The length of the treatment is two months (with bupropion) or three months (with nicotine patches or vareniclin). The patient must see the doctor once every two weeks for a check-up and to receive the medication. “Medication reduces the symptoms of addiction. This is mainly a medical condition – addiction to nicotine is categorized as a disease, according to the international classification of diseases,” says Ciobanu. The prescribed medication is accompanied by counseling. “Psychological therapy helps smokers find behavioral alternatives to the gestures associated with smoking, but also deal with some cognitive problems that quitting smoking sometimes causes,” says Ciobanu. However, neither medication nor counseling can compensate for lack of willpower. “The main reason why patients do not manage to quit smoking is that, in reality, they don’t want to. Then come the excuses: that they don’t have the willpower, that it is too hard, that they would gain too much weight, that ‘cool people smoke,’ that they don’t want to do what the government tells them, that even doctors smoke, and the list could go on,” says Ciobanu. “They also give the real reason: that they like it and do not feel like giving up a pleasure that is easy to procure, affordable whenever they want and cannot be compared to anything else other than another drug,” she explains.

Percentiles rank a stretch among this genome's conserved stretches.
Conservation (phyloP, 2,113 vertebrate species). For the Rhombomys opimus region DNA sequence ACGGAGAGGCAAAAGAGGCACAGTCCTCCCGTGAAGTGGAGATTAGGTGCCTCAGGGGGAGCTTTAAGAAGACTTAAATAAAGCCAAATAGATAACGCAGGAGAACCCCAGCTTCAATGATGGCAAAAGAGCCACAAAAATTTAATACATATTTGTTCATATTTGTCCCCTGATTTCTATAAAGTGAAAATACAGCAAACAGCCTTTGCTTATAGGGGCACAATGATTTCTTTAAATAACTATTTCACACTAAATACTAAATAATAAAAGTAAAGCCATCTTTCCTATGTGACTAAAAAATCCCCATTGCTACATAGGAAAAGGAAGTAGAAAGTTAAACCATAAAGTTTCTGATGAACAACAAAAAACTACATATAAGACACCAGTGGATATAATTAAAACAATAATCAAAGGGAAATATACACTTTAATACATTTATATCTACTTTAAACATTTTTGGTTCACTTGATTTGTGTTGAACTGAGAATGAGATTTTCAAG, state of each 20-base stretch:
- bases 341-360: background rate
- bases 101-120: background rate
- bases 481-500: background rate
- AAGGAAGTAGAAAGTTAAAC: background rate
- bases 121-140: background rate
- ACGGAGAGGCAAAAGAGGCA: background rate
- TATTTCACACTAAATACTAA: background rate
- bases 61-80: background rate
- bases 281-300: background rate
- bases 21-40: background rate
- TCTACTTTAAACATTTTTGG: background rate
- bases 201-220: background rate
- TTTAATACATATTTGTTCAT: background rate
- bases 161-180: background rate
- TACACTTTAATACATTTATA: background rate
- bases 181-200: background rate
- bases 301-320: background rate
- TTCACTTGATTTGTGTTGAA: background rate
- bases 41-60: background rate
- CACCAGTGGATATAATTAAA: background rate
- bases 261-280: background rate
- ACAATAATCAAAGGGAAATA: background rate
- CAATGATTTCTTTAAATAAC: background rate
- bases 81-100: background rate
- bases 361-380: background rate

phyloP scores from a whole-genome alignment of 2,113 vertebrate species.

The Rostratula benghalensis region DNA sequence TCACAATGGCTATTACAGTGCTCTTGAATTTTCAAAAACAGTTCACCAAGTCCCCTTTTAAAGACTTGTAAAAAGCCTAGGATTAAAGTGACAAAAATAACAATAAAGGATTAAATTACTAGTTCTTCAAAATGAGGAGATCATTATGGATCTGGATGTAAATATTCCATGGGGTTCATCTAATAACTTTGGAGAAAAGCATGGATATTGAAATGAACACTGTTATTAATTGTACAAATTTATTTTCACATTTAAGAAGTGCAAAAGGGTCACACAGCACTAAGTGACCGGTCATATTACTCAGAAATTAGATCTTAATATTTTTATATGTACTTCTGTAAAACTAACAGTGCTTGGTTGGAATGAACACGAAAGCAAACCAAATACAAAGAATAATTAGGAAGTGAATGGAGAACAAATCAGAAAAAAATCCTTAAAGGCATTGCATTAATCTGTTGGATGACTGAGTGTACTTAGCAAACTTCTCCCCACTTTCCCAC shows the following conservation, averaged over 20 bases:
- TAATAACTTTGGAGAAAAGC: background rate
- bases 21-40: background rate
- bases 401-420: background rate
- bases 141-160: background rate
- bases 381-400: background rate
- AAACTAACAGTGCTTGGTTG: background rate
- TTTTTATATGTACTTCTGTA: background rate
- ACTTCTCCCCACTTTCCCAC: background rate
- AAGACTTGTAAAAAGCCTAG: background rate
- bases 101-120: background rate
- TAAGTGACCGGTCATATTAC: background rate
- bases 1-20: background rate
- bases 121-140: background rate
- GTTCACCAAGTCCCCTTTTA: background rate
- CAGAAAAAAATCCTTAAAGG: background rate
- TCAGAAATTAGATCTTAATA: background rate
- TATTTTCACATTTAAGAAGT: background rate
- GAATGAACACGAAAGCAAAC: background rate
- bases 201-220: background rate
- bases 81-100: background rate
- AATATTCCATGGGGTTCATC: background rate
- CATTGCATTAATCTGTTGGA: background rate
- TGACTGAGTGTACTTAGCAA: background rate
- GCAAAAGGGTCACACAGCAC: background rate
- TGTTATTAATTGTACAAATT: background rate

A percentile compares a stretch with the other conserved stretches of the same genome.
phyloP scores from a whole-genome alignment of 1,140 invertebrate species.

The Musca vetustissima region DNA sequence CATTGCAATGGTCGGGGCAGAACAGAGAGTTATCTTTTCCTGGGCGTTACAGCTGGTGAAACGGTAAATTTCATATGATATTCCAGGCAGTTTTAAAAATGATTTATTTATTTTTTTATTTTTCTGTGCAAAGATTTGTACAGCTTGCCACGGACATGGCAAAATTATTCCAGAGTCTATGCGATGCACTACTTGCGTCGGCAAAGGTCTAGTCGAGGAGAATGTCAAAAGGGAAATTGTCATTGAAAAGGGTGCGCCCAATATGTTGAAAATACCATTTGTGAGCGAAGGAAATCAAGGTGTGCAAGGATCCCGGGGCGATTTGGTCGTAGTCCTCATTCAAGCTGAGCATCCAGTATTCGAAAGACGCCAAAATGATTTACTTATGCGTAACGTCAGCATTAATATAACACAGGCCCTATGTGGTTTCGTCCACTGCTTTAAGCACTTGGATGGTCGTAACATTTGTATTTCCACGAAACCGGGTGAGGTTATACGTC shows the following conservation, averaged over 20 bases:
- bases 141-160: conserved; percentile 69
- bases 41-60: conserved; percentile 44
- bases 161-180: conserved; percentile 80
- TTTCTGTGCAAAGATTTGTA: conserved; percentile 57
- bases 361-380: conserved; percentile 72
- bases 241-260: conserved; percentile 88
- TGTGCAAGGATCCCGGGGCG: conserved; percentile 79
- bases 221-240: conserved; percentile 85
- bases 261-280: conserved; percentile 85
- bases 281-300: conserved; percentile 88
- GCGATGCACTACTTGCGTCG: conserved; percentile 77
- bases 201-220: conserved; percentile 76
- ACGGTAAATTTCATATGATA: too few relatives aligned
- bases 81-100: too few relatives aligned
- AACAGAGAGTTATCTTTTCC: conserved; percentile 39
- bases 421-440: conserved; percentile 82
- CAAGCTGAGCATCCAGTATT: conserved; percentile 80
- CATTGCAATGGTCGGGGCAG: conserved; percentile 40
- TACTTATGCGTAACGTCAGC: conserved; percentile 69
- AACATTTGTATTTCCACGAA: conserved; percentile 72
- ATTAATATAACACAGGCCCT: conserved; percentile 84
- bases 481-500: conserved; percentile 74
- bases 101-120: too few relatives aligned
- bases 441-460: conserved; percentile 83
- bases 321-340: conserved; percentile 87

Many smokers choose alternative methods to beat their addiction. One of these is acupuncture, carried out by specialized doctors. Acupuncture sees addiction as an imbalance between Yin and Yang in the body. Through it, the energies are harmoniously replaced on the route of the meridians. To mobilize these energies, the acupuncture specialist introduces needles into some specific points on their routes. The needles are like small antennas that re-charge and gather or disperse the accumulated energies. Smoking is the result of an imbalance in the energies, explains Dr. Maria Stirbu Teianu, an anesthesiologist specialized in acupuncture, from Medical City Center.

Many of the smokers that ask for Teianu’s help are businesspeople, most of them men.